• In “the “leaders (bishops) want to and try to say ridiculous things like ‘Catholics believe'” implies that Catholics are actually Catholics, not faux Catholics, disbelieving Catholics, or dissident Catholics.

  • Given how in these past two years you had defined the word, “thoughtful”, I’ll take it as a compliment that “nothing quite like being a punk on a thoughtful article.” For instance:

    (1) “randybuist 2 years ago … One of the most thoughtful … theological pieces” is by Scot McKnight, “The Death Penalty: American Law vs. Christianity”, Jesus Creed, May 18, 2015, according to whose “commendable … gospel”: “Jesus clearly undermines … the famous lex talionis of Exodus 21:24 (Lev 24:20; Deut 19:21) … He just doesn’t think that is the way to proceed”.

    (2) “randybuist … 6 months ago … Thoughtfulness makes us all better people, and using words well is powerfully good … [like] this … great line: ‘Makes ya wonder what scares these guys more … illegal voting or the monster under their bed.”

  • Speaking of “Carl Henry”:

    (1) Wasn’t he being prophetic, though, about “Jim Wallis”? – when he wrote:

    ”The clergy have neither a divine mandate nor authority nor special competence to articulate particular programs of politico-economic action and when they pronounce their fallible ideas with presumptive piety they encourage public doubt about the church’s possession of an authentic word of God in the theological and moral realm.”

    (2) Tell me you’re still a “Carl Henry” fan even after reading this:

    “In general society, [Carl F.H.] Henry said even secular humanism – as represented in mass media, universities and U.S. politics – is ‘decomposing into paganism.’ … [Influenced by] a predominant media disdain for ‘inherited values, particularly the biblical ideals of chastity, marriage and family,’ he said America today resembles ancient Rome in its benign tolerance of a variety of religious beliefs but is intolerant of any religion that claims to be the only true one. ‘The cross-pollination of religious ideas is reflected in a Gallup [Poll]report that one in four Americans believes in reincarnation,’ Henry observed in his keynote talk. ‘The wave of the immediate future is not neo-orthodoxy but neopaganism.’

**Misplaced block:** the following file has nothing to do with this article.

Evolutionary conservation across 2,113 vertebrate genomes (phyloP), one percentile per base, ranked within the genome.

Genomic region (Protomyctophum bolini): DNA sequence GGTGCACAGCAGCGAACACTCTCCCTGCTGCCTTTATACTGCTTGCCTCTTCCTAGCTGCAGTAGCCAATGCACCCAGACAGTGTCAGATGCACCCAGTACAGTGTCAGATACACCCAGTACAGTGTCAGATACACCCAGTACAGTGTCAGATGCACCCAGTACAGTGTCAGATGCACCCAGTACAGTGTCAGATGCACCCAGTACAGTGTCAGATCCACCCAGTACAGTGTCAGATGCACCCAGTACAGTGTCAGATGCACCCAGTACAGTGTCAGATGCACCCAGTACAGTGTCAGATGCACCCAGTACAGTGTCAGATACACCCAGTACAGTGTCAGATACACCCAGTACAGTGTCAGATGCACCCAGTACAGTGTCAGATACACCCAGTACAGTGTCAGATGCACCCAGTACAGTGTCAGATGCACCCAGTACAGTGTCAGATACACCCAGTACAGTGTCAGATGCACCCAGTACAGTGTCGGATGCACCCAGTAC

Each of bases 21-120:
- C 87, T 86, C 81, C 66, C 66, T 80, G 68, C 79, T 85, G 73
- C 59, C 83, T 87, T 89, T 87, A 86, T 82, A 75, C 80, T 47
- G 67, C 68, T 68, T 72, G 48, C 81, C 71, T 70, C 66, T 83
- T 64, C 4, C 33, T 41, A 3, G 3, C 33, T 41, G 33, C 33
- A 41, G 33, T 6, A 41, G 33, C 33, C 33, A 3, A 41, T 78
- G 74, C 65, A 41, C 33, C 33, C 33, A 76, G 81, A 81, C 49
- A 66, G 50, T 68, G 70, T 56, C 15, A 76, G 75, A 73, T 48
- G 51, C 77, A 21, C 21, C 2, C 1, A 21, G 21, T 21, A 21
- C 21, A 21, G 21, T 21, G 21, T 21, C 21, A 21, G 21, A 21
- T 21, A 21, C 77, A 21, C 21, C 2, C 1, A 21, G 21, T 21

Source: John Dart, “What Is Future of Evangelism”, Washington Post, November 14, 1987.

  • Then even more significantly, there are no real atheists, agnostics and nones. Only badly imagined ones, twos and threes.

  • Ben Franklin said religion, like commercial markets, should sink or swim based on their own merits, without the help of govt. Christianity is sinking in america. I suppose it’s the evangelicals calls to mistreat gays and women, take over the govt and impose biblical law per the republican platform, and to be able to ignore generally applicable laws and discriminate at will.

    Moderate christians don’t want to be special, just live their lives and do no harm. But evangelicals don’t like to be around non christians and non believers, and they want the govt to come to their aid.